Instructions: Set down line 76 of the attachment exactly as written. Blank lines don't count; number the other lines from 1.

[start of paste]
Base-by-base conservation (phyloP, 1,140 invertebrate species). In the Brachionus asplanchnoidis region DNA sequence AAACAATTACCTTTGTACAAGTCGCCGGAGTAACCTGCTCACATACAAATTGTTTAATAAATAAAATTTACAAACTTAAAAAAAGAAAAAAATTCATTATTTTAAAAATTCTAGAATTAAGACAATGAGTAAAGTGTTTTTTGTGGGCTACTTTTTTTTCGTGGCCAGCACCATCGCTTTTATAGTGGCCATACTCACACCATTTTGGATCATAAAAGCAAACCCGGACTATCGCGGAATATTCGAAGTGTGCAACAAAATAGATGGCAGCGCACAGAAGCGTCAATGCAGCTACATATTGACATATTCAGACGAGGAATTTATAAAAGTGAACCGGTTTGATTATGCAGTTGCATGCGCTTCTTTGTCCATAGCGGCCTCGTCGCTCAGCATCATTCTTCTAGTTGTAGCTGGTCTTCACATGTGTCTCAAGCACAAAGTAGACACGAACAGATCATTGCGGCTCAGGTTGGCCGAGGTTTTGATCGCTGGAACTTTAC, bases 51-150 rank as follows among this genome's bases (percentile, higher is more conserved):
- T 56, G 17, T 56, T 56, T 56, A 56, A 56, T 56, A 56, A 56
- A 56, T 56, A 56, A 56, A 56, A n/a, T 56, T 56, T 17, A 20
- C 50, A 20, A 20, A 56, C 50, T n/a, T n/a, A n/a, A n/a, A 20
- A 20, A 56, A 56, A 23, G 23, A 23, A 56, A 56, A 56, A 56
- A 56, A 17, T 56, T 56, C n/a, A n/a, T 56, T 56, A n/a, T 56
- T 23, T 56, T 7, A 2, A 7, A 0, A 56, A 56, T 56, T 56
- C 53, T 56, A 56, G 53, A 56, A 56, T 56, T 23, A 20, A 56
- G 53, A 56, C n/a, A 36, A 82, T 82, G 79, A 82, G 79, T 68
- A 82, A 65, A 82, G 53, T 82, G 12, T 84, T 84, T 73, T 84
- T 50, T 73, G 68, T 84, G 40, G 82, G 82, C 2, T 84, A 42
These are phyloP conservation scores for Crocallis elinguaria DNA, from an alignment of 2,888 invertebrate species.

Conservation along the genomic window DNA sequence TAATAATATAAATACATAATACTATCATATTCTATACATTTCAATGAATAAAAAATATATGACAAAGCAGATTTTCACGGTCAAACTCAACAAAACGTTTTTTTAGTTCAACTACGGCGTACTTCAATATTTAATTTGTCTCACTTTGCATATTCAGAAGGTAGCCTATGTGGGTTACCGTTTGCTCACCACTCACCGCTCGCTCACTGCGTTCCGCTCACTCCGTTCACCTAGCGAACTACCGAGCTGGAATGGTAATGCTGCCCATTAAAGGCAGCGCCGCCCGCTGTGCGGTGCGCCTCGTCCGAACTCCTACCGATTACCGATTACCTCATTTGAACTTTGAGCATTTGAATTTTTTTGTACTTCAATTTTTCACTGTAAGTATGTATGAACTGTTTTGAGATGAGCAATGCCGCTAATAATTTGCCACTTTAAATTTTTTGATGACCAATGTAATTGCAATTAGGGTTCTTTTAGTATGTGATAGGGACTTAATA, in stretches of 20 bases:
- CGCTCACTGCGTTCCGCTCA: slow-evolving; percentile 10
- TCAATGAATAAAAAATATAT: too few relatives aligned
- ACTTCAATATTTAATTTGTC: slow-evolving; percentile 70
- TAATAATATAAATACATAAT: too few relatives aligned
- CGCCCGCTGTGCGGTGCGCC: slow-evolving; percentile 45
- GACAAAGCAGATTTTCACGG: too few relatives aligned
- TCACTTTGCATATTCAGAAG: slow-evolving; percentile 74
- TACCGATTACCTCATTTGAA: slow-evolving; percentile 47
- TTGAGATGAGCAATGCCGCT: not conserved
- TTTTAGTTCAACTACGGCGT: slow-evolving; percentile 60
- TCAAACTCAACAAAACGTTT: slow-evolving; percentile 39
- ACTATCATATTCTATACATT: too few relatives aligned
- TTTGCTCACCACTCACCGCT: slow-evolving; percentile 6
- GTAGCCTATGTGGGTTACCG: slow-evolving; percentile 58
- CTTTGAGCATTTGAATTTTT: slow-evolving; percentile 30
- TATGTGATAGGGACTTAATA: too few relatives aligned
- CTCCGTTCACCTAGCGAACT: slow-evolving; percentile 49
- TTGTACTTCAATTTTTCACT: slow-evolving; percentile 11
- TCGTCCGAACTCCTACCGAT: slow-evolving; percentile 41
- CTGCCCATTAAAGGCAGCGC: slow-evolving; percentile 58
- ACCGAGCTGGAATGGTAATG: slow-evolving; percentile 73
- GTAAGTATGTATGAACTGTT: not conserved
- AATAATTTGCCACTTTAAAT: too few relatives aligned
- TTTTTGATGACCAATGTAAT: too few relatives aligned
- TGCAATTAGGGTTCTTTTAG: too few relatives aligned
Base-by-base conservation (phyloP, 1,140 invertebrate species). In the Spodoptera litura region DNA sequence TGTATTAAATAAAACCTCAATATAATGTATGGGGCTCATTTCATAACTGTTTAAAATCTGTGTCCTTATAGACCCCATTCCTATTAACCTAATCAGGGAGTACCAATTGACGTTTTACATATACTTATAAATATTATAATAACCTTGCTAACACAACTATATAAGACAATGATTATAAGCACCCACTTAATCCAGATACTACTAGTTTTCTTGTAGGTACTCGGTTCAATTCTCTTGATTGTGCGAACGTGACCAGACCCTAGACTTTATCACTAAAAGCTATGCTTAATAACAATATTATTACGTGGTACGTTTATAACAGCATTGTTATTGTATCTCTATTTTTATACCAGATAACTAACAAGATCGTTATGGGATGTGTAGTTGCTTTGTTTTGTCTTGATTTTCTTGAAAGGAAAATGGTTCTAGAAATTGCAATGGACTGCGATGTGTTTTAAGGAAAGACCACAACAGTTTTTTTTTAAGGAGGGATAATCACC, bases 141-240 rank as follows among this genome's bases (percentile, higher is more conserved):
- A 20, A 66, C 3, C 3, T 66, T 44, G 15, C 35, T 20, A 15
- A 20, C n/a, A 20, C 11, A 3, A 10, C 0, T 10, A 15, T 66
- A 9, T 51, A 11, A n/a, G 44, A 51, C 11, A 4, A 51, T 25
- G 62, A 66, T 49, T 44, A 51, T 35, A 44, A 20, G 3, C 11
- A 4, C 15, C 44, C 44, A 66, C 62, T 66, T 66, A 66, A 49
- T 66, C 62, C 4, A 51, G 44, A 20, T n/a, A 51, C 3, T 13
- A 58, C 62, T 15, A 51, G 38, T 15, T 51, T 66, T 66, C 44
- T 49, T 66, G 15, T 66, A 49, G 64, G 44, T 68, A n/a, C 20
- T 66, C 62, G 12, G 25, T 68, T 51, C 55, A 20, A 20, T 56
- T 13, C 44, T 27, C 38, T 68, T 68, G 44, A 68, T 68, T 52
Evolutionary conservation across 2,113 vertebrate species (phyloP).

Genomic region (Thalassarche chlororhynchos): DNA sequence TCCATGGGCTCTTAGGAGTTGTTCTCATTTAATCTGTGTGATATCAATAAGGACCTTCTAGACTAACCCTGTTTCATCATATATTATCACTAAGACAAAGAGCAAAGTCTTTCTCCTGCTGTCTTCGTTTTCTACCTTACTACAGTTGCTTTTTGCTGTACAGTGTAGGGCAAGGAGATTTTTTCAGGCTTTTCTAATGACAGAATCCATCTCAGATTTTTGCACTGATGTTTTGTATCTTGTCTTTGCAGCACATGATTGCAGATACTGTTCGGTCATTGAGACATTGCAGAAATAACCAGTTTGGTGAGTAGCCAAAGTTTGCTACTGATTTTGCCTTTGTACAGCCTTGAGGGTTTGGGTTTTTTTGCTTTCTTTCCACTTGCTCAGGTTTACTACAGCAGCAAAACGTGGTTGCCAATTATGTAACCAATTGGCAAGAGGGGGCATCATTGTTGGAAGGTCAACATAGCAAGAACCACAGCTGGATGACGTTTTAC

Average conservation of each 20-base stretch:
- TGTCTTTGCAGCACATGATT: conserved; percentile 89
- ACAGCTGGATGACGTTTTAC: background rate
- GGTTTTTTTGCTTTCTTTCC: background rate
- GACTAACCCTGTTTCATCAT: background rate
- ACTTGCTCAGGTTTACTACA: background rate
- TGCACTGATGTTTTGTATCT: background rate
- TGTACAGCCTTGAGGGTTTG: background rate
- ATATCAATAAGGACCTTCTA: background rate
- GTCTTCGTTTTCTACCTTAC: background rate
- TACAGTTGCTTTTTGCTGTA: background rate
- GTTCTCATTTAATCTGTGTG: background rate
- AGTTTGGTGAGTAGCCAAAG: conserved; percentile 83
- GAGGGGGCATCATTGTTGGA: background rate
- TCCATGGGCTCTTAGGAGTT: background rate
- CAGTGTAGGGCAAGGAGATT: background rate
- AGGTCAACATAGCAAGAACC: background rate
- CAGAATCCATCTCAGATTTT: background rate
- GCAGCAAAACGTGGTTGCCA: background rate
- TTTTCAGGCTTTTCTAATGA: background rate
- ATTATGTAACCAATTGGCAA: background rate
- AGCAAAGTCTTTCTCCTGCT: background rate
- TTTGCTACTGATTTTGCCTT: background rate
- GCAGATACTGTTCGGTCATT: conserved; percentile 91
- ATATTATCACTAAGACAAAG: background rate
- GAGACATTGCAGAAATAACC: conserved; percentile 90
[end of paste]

- ATATTATCACTAAGACAAAG: background rate